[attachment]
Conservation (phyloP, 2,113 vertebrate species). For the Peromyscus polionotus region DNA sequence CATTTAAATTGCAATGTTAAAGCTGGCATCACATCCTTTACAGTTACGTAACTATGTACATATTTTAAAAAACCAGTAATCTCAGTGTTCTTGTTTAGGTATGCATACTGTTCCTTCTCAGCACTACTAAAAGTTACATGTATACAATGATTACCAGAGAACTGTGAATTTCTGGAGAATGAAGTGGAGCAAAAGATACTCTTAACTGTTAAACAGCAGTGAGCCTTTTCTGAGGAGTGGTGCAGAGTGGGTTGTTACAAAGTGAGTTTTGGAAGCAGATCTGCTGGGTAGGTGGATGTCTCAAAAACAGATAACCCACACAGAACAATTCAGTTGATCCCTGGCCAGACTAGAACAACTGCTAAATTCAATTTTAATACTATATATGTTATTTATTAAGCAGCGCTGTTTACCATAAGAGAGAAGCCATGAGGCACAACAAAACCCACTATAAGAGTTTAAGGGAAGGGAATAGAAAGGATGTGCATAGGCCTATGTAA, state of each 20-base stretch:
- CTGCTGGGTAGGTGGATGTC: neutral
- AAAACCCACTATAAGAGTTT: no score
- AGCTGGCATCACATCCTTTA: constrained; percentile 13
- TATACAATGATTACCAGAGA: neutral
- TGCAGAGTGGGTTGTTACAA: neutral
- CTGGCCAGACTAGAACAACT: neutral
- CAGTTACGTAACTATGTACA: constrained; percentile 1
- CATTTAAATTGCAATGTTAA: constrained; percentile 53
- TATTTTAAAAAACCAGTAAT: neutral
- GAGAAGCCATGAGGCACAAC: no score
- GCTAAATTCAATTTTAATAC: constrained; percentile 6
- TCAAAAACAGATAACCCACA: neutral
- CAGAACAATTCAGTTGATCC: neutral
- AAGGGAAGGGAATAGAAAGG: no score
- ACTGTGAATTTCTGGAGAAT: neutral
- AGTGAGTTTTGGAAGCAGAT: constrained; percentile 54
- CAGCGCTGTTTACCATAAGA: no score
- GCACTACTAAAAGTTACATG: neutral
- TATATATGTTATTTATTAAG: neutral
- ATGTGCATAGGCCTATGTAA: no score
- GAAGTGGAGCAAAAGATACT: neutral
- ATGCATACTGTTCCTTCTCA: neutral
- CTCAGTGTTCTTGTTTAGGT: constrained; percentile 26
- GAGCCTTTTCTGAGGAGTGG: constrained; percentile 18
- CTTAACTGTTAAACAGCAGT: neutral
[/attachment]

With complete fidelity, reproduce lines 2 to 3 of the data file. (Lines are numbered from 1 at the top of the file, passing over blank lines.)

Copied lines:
- CTGCTGGGTAGGTGGATGTC: neutral
- AAAACCCACTATAAGAGTTT: no score